of the Constitution, and indeed his proficiency with all
sorts of arms, which is as may be, but I am here to
tell you, the bow was not one of them.
You may recall the day when he gave me my first bow
and arrow, and we set up a target behind the house on
the ridge. Facing the house … Dad carefully explained
the Zen of Archery, how to nock the arrow, draw the
bow-string back to your cheek, the bow imbued with
the strength of archer’s arm, the arrow quivering with intent, and allowing for windage and
a prodigious amount of elevation, he let fly…
Needless to say, the arrow arced high in the sky,
launching far, far above the target, to disappear in the general direction of our back patio, as we ran
breathlessly up to survey the carnage to find the arrow lodged smack in the middle of our dining room
window, still quivering slightly...
Nope, the bow was not his weapon.
The tennis racket was more his style, and that sport was
his greatest pleasure in life after acting and his family.
His enthusiasm infected us all; Martin Shafer and I had
the pleasure of growing up with tennis greats like
Sam Match and Don Budge for our mentors, and some
guys from Down-Under with cool nick names like
Rocket, Emmo and Muscles for role models.
Dad kept an open court every weekend for over forty
years and eventually he developed a respectable game, including a service motion that Roy Emerson descried as
“that looks like a bloody trunk falling downstairs, Blue!” However, the pinnacle of Chuck’s tennis career
came when, thanks to some of those Aussies, and a
Kiwi named John Macdonald, he was finally admitted
as a full member of a quaint little club in South London known as The All England Lawn Tennis & Croquet Club which most of us know as Wimbledon,
and he was at last able to wear, with pride,
the ugliest club tie in Christendom.
He loved his country as a true patriot, and despite
serving in World War II, in a desolate, icy, brutal,
and forgotten corner of the Pacific known as
the Aleutian Islands, which ought to give you a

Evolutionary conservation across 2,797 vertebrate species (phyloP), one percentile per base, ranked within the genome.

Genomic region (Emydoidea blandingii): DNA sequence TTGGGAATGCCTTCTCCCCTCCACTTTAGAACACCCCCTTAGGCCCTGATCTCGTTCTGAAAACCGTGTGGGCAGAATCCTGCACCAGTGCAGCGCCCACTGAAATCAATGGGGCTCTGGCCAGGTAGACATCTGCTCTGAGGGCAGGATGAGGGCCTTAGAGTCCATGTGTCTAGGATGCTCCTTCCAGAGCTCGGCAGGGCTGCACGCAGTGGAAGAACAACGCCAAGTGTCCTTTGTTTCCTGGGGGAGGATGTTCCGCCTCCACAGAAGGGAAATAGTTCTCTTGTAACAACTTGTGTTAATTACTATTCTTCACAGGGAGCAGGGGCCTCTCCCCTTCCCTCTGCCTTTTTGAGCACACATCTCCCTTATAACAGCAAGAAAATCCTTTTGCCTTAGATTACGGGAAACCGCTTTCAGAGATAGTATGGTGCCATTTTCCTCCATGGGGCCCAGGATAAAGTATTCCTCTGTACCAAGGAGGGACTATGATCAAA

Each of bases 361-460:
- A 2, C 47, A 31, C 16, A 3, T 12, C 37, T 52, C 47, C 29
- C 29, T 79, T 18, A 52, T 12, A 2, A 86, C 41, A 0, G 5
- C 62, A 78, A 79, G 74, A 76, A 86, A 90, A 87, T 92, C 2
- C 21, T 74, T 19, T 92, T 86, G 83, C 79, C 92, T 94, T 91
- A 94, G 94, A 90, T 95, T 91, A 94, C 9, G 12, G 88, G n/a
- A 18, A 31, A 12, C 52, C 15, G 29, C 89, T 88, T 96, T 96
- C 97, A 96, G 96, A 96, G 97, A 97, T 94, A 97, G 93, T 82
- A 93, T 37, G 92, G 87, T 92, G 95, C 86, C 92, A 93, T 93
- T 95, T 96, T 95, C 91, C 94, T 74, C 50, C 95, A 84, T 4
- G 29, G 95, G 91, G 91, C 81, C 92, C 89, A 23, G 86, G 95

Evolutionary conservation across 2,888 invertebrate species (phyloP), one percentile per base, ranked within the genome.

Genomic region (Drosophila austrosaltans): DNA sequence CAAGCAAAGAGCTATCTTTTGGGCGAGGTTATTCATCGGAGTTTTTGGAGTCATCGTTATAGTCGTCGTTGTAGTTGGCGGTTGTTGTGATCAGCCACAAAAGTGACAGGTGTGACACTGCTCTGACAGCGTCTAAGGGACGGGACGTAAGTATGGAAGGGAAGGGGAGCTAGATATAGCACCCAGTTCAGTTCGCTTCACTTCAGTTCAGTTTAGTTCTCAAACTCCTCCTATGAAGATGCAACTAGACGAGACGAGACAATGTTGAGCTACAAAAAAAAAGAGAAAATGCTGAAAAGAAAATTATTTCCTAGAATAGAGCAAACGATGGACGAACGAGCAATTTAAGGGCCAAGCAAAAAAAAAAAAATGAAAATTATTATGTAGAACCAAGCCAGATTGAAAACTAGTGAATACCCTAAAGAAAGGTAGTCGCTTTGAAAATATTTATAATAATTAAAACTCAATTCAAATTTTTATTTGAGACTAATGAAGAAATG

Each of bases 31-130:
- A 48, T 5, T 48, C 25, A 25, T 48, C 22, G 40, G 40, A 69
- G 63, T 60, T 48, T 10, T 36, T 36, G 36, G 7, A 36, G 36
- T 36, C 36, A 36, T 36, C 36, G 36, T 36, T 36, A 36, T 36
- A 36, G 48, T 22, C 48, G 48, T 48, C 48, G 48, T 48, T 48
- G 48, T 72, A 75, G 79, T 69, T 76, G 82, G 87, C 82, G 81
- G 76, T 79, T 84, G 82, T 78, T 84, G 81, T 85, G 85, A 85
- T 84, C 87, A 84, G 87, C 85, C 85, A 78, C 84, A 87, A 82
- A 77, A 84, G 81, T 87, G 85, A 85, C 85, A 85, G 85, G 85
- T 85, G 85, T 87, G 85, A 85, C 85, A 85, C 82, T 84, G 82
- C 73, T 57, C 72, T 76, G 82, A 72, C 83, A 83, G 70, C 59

“Get-Out-of-Public-Service-Free” card for life,
he gave to his country his full measure of devotion.
For, he believed in the notion that
tyranny triumphs when good men do nothing.
His credo was simple:
“Do your Best. Keep Your Promises.”
He was a man of his word. If he said he would do a
thing, he would do it. Sometimes, he would add two
more lines, purloined from his lifelong friend,
Texan patriot Jack Valenti:
“Attend all Wars, and Never Shoot Quail on the Ground”.
While he expected the same standards from those he
had dealings with, and was therefore, in the course of human nature, often disappointed, he was also slow to judge and quick to forgive. Being human himself, he
had many faults, though I cannot think of any just now.
As a leader he led from the front, saying simply
“follow me, lads” and not looking back to see if any had.
As a follower of men whose ideals he respected
he fulfilled their requests with steadfast
and unquestioning loyalty, like the knights of old,
and carried them out with a willing disregard of self.
For he had another prized virtue: Courage.
To Chuck, courage was not just the ability to act with
grace under pressure, but to perform ordinary acts in extraordinary circumstances. For example, when Dad
was told he had an incurable disease called Alzheimer’s,
his first and only thought was for the well-being of
his wife and his family, and not once,
not once in six years of valiant struggle, did he say
“Oh, God, why me?”
He could meet, as Kipling put it, with triumph and
disaster and treat those two impostors just the same.
He was, in short, a Man.
He was also my colleague of some thirty odd years.
As an actor, he was a director’s dream, a willing
collaborator, eager to compromise and a consummate professional; ask anyone here and he’ll tell you the same.
I’ll never forget the shining times we spent together on locations, some rugged, wild and harsh, some as
luxurious as the adjoining flats we shared for two films
in London, where we lived in Edwardian splendor like Holmes and Watson, sharing toasted cheese
and peanut-butter sandwiches
while preparing for the next day’s shoot.
But to everything, 'There is a season',
as Ecclesiastes tells us,
'A time to be born, and a time to die'.
This was his time.
Chuck has left this world for a 'far, far better place',
where I like to think he’s playing tennis
right now with his old chums Jolly West and Joe Field.
I imagine they looked up a few days ago
to see him arrive, in track suit and tennis shoes,
a couple of rackets under his arm and one measly can of tennis balls, which are hard to come by in heaven.
They raise a frosty glass, and say,
“Hey Chuck, it’s good to see you. What took you?”
He’d smile, and say,
“Well, I had some promises to keep,”
and begin to limber up his serve.
He was my father, and my friend
and he was the finest man I have ever known.
He was the finest man I will ever know.
May God bless you Dad,
and hold you in the hollow of His hand,
forever and ever.
You did your best.
You kept your promises.
~Delivered by Fraser C. Heston~
At St. Mathews Parish, Pacific Palisades, CA
April 12, 2008
Above Eulogy is Placed on
A film, television & digital production company,
established in 1981
by Fraser Heston and Charlton Heston.